The focus group conducted to assess customer satisfaction with the Traffic TV service determined that the service was appreciated, but participants had many problems with the initial implementation and numerous suggestions for improvement. Many of these suggestions involved improving the presentation of traffic information, through better visuals and adding an audio track. ("Customer Satisfaction Evaluation Overview: National Synthesis," Draft MMDI Report [document in preparation at time of report])

For additional detail on the customer satisfaction evaluation of the WSDOT traveler information web site, see: Cluett, Christopher. "Traveler's Use of the WSDOT Traffic Conditions Web Site: Customer Satisfaction Evaluation." FHWA Report. Washington, DC: 2000.

See Also:

Impacts of Supplementing Web-Based Urban Freeway ATIS With Parallel Arterial Travel-Time Data, November 2000.

ITS Impacts Assessment for Seattle MMDI Evaluation: Modeling Methodology and Results, September 1999.

Analyzing the Effects of Web-based Traffic Information and Weather Events in the Seattle Puget Sound Region: Draft Report, October 2000.

Science Applications International Corporation. Cross Jurisdictional Signal Coordination in Phoenix & Seattle: Removing Barriers to Seamless Arterial Travel. U.S. Department of Transportation. Washington, DC: 2000.

Phoenix Metropolitan Model Deployment Initiative Evaluation Report, April 2000.

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Source

Seattle Metropolitan Model Deployment Evaluation Report

Author: Jensen, M., et al. (SAIC, Battelle, Mitretek, and Volpe)

Published By: Federal Highway Administration, U.S. DOT

Prepared by SAIC for the U.S. DOT

Source Date: 30 May 2000

EDL Number: 13071

Other Reference Number: Report No. FHWA-OP-00-019

URL: http://ntl.bts.gov/lib/jpodocs/repts_te/13071.pdf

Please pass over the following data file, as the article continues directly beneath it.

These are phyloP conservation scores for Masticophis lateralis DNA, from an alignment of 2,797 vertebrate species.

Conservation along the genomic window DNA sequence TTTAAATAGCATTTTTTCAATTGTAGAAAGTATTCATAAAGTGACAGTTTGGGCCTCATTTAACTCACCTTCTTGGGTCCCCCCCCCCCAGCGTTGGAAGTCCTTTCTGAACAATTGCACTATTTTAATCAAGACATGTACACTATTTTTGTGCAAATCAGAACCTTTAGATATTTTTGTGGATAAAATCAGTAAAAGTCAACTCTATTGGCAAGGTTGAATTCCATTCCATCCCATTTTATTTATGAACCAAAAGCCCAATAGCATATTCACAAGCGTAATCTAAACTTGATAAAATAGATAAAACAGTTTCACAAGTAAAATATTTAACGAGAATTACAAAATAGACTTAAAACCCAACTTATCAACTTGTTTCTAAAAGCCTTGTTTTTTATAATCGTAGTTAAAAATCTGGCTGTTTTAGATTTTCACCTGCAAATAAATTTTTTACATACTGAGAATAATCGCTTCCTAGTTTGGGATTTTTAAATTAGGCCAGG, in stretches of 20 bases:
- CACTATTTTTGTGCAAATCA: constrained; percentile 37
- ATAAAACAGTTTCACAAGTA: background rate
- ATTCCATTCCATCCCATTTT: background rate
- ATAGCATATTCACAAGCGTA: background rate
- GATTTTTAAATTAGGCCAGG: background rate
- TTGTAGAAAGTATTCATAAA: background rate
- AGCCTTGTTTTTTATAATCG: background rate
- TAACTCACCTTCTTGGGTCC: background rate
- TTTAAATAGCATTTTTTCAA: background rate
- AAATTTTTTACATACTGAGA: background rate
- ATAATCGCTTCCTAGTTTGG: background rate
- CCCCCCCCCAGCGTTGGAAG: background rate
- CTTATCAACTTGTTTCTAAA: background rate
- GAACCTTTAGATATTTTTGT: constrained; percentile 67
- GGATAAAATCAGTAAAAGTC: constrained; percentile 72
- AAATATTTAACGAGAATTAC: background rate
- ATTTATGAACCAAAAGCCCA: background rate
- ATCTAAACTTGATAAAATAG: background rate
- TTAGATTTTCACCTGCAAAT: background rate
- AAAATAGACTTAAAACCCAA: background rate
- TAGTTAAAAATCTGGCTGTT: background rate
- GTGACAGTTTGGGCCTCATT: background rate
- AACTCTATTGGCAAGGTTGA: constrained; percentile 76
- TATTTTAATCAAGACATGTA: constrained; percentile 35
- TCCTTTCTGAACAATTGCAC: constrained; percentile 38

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Benefits From This Source

A model determined that incorporating arterial traffic flow data into the traveler information system in Seattle, Washington could decrease the number of stops by 5.6 percent.

A model found that coordinating fixed signal timing plans along congested arterial corridors leading into Seattle, Washington would help reduce the number of expected crashes by 2.5 percent and the frequency of fatal crashes by 1.1 percent.

Modeling indicated that coordinating fixed signal timing plans along congested arterial corridors leading into Seattle, Washington, and incorporating arterial traffic flow data into the traveler information system would reduce vehicle delay by 7 percent and 1.8 percent, respectively.

Simulation results indicated that vehicle emissions could be reduced by two percent if arterial traffic flow data were included in the traveler information system in Seattle, Washington.

Users of the Advanced Traveler Information System in Seattle, Washington were satisfied with the information on freeway and transit conditions provided via Web sites and a Traffic TV service.

Costs From This Source

An advanced parking information system was deployed as part of the Seattle Metropolitan Model Deployment Initiative for $925,000; maintenance costs of the system hardware were estimated at 7% of the hardware capital costs.

Bus tracking capability was added to the Metro Online Web site as part of the Seattle Metropolitan Model Deployment Initiative at a cost of $333,000.

Nineteen metropolitan North Seattle, Washington city signal systems were integrated at a cost of $1,755,000.

Software development was the key cost driver for the bus arrival and departure information system deployed as part of the Seattle Metropolitan Model Deployment Initiative.

The total capital cost of the Seattle MMDI emergency operations centers project including equipment and planning/development costs were $151,700; O&M costs were approximately 5% of the equipment costs.

Lessons From This Source

Develop long-range plans to ensure the success and continuity of advanced traveler information systems.

Involve the private sector in the implementation of multiple advanced traveler information technologies.

Use an appropriate procurement mechanism to support the implementation of multiple advanced traveler information technologies.

Benefit ID: 2007-00366